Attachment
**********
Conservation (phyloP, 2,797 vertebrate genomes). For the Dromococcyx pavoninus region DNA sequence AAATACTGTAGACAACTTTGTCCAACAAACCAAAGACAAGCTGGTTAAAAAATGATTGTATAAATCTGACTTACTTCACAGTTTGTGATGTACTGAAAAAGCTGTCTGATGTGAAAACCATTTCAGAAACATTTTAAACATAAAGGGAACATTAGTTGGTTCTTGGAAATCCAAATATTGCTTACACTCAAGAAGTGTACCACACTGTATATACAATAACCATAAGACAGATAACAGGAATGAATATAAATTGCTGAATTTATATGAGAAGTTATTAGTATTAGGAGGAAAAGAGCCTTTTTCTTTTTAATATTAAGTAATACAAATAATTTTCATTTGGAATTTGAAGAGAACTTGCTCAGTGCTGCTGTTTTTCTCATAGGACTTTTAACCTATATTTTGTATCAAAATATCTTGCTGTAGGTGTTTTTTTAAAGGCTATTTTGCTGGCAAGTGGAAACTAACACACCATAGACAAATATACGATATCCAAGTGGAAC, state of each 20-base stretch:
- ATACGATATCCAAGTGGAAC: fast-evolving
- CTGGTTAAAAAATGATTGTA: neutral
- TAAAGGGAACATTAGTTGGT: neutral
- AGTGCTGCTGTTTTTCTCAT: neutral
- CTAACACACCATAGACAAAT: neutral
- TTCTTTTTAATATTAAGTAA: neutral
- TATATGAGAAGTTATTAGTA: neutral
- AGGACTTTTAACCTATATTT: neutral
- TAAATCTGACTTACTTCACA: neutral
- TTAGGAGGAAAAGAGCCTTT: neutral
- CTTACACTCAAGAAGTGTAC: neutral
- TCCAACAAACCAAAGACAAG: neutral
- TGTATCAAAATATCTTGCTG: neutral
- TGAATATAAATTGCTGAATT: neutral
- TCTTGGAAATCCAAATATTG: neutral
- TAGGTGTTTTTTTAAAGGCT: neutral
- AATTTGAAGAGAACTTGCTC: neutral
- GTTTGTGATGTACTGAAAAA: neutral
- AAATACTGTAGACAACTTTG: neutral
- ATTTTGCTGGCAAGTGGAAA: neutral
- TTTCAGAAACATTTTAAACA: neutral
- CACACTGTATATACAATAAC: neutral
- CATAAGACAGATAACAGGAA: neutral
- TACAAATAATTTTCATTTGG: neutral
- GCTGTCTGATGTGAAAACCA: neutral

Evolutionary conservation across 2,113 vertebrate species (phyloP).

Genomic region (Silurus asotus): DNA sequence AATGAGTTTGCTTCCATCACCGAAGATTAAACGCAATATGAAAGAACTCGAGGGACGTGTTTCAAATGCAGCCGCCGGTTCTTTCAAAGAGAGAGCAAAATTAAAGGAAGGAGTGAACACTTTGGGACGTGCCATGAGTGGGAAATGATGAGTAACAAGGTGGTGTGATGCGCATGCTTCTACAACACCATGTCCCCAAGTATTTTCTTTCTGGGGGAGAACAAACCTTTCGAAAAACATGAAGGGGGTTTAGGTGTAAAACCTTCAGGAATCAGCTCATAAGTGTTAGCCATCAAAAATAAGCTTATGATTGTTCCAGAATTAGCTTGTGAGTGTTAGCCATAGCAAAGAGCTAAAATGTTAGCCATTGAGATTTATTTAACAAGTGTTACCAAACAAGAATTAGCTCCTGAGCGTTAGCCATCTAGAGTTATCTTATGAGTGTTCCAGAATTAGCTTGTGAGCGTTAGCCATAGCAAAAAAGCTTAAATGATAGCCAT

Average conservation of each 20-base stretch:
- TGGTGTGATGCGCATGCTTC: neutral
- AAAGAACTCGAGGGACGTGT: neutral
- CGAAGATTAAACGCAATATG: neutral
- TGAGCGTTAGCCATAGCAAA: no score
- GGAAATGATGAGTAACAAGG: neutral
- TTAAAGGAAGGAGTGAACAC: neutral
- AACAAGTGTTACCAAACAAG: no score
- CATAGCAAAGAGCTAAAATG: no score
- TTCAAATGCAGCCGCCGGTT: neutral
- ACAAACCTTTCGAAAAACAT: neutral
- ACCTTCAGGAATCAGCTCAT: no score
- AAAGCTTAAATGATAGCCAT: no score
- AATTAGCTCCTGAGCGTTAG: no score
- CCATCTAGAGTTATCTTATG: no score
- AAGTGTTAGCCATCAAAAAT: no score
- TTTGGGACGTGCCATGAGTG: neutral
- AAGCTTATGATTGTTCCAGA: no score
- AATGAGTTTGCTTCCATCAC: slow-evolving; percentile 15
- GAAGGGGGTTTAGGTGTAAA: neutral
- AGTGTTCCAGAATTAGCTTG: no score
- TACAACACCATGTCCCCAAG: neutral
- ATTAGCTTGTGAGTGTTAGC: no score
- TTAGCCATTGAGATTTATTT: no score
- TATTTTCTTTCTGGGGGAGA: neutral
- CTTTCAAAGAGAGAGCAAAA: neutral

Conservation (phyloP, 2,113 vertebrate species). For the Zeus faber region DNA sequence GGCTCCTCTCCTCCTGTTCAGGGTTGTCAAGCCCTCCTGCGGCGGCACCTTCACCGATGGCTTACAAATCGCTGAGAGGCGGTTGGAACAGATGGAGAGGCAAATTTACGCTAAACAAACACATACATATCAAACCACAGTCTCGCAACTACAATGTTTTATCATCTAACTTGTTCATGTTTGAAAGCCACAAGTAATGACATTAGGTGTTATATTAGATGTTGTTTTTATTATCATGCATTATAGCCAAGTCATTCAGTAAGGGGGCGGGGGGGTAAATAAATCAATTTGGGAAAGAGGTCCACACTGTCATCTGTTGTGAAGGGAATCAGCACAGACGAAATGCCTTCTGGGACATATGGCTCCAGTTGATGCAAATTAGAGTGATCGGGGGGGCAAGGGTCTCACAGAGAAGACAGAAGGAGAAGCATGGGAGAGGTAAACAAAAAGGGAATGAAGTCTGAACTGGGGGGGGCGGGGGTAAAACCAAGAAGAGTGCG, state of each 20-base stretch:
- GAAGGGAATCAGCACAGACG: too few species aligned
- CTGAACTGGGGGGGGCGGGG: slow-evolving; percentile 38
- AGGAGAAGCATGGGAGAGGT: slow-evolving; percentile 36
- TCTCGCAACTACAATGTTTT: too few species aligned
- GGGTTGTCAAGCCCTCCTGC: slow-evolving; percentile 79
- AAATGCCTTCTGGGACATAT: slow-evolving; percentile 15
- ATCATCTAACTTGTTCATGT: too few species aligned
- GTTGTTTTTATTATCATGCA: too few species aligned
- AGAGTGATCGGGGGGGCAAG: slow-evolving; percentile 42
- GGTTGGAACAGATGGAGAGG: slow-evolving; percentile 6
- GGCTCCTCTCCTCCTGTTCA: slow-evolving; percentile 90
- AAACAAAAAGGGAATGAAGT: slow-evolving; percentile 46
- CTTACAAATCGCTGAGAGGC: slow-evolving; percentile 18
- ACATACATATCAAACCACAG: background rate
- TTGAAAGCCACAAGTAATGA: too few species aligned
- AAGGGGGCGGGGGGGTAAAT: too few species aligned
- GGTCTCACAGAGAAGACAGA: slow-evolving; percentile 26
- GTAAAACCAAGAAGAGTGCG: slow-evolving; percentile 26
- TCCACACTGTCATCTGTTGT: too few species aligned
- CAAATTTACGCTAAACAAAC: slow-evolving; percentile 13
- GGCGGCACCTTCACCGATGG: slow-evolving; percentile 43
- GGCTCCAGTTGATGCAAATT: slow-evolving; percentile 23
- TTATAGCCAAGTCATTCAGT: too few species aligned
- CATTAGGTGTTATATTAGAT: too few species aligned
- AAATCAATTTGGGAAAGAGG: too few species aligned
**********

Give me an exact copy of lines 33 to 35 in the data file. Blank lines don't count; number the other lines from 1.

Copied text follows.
- TGAGCGTTAGCCATAGCAAA: no score
- GGAAATGATGAGTAACAAGG: neutral
- TTAAAGGAAGGAGTGAACAC: neutral